I co- founded the Boston National Poetry Month Festival with Lainie Senechal over eight years ago. It is entering its ninth year. I produce it in partnership with the Kaji Aso Studio and The Boston Public Library. In 2009, it will take place on Saturday April 4th from 10:00 A.M until 4:45 at the Boston Public Library in Copley Square. This year and 2009, the Festival has opened with six High School Students from Boston Latin High, Boston Arts Academy, and Walnut Hill School for the Arts. The main part of the festival with 56 professional and emerging poets will begin at 11:00 A.M. with Sam Cornish. Over the years and including the present, the Festival has been blessed to attract many of the best poets from Massachusetts, as well as a few from Rhode Island, New Hampshire, and Vermont. We always have both published and some of the best emerging poets. The largest number have come from Eastern Massachusetts: Diana Der Hovanessian, Doug Holder, Fred Marchant, Franz Wright, Maxine Kumin, Gloria Mindock, Rhina P.Espaillat, The Late Sarah Hannah, Susan Donnelly, Tom Daley, Tim Gager, Danielle Legros Georges, Charles Coe, Afaa M. Weaver, Regie Gibson, The Late Peter Davison, Joanna Nealon, Lainie Senechal, Harris Gardner, Walter Howard, Don Share, Tino Villanueva, Diana Saenz, CD Collins, Robert Clawson, Robert K. Johnson, Marc Widershien, and hundreds of professional and emerging poest have graced the festival over the years. Other ingredients in the festival include a very popular Open Mike and a very active books table manned by wonderful volunteers. Our committee includes about twelve volunteers each year for hosting, publicity, and the book table. I am the sole fundraiser most years; however, Stuart Peterfreund has been co-chairman of the finance committee the past two years. I raise on average $11,000 to 12,000 per year which is what it takes most years to cover the expenses of the festival. Over half goes to pay the participants. Each featured poet has read twenty minutes except for 2008 when they read for ten minutes to fit all the poets in on Saturday. I also collect in-kind donations for the reception that we hold at the Kaji Aso Studio Art Gallery the night before the actual festival. We have 5,000 twenty page programs printed and distributed each year. We also have 150 posters printed and distributed in five neighborhoods on Both sides of the Charles River. We also do a major mailing both to the printed media and online. The festival is a constantly growing tradition. We have about four hundred-plus attendees each year. It is about community, camaraderie, neighborhoods, and POETRY.
What are you working on now?
At present, I am working on a full poetry manuscript. It is titled, No Time for Death. It is in three parts: An Argument with Time; Contemplating Mortality Instead of My Navel; Negotiating with G-D for An Afterlife. I have about 75 poems covering those themes, so far. When I have about twenty more, I will trim back to about 80 poems. When it is "done," I plan to hopefully "not" go broke and will submit it in competition in search of a prize and publication.
Cervena Barva Press published your chapbook, Among Us. Talk about how this chapbook idea about angels came to life. Talk about your poems. Discuss the response you have received.
Among Us is my most recently published chapbook. It contains twenty-four poems in 39 pages. It was published in November, 2007 by Cervena Barva Press, Gloria Mindock, Publisher. All the poems involve the subject of Angels, with such influences as The Old Testament, Milton, Charles Simic, Billy Collins, and includes people's attitudes today, both skepticism and acceptance of the possible existence of angels. The emotional range is from serious to humerous. There are also provocative, contemplative,and controversial treatments of the subject. There have been three wonderful reviews, so far. On line by Elinor Goodman; One in the Post-Gazette a hundred year old newspaper which originated in Bostons North End and now reaches all of New England, (Paid circulation-15,000) and Presa Press out of Michigan. The Genesis of this collection was generated about two years ago during a conversation about Angels at the Bagel Bards. There were three or four of us out of about eighteen people who were present on a sunny February day (or maybe it was overcast). I happened to have my ever-present briefcase with me in which I haul around the typical self-promotion that any poet worth his or her salt carries: Cookies and candy, no, really, a plethora of poetry. So I stuck in my thumb, well, no it was my whole hand and pulled out a couple of Angel poems and showed them to Gloria. She asked me how many of them did I have, I replied that I thought that I had about twelve Angel poems out of 400 poems. She said when I had written 24, if they were all that good, she would publish them in a chapbook. Well, later, I rushed home and sifted through my mountain and came up with six. The mothers were more about conversations with G-d, or were they complaints. Whatever! Over the next year or eighteen months, between a lot of other themes, I wrote eighteen more Angel poems, Each Saturday I would eagerly show them to Gloria almost wiggling in my enthusiasm like a puppy in a pet store window. When the twenty-four were completed, I formatted it, with the help of my sister, collected blurbs from Charles Coe, Afaa M. Weaver, and Hugh Fox, as well as a three or four paragraph "blurb" from Rhina P.Espaillat that became the book's introduction. The magnificent cover art was done by William J. Kelle. I also had two extra pair of editorial ears: Joanna Nealon and Lainie Senechal. This exciting collection (If I do say so myself, and I do) burst upon the world November, 2007 to great, if modest acclaim. I have had eight or so features with this collection, and counting. I am being interviewed on Cape Cod T.V. June 27th partly to promote this collection and to promote a six hour, one day workshop in connection with the Cape Cod Writer's Center that I am scheduled to do August 22 with Lainie Senechal.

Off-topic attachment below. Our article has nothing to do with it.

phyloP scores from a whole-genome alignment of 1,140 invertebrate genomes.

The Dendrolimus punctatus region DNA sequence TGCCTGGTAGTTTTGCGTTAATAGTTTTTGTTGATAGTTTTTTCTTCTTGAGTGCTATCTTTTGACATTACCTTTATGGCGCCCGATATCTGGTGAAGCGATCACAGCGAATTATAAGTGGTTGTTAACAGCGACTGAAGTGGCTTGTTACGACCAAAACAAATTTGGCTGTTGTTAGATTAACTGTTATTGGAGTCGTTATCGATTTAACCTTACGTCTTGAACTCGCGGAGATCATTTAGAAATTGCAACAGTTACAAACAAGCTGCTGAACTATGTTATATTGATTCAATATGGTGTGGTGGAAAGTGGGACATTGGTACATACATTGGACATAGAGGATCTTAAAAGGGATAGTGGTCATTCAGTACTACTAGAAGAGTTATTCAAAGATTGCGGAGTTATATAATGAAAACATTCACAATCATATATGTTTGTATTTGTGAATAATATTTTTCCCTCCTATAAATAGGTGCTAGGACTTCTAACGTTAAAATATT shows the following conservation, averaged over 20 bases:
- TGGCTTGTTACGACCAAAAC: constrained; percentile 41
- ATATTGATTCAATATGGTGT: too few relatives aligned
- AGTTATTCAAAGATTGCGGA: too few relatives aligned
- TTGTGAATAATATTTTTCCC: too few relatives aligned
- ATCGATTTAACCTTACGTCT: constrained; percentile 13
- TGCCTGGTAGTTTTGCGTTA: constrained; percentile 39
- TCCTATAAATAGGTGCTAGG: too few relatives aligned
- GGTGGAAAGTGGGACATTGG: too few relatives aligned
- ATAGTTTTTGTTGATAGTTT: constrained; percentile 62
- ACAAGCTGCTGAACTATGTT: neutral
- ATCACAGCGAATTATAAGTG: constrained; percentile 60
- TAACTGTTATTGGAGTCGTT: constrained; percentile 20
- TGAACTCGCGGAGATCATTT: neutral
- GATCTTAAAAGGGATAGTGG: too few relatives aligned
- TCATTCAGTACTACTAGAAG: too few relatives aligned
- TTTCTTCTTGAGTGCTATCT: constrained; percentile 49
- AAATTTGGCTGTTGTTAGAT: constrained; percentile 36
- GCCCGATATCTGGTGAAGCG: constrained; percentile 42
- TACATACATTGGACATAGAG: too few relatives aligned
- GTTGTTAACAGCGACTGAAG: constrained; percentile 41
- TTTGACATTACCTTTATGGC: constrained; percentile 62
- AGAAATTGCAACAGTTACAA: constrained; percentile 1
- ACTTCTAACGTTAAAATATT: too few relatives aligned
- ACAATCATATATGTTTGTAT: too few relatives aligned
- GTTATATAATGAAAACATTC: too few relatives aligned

Discuss your literary organization, Tapestry of Voices.
My organization, Tapestry of Voices is nine years old. There are at least 150 affiliated poets. Over the years we have done readings at colleges, Universities, bookstores, senior citizen homes, libraries, coffeehouses, museums, churches, festivals. We did two major benefits: One at The Cathedral Church of St. Paul (Near the Boston Common) after 9/11 and at The Old South Church in the Back Bay for the Massachusetts Red Cross Katrina Relief Fund, also every year, for the past nine years, Tapestry of Voices has done an annual joint reading with the John Greenleaf Whittier Home Association in Amesbury, MA and for the past five years, an annual joint reading with the John Greenleaf Whittier Birth Place Club in Haverhill, MA. So, yes, we do get around.
I have also been a featured poet through Eastern and Central Massachusetts, and part of Rhode Island over the years, both solo, with others, and paired on innumerable occasions with Lainie Senechal. You might say, "Have Venue, Will Travel."
Please visit the readings page: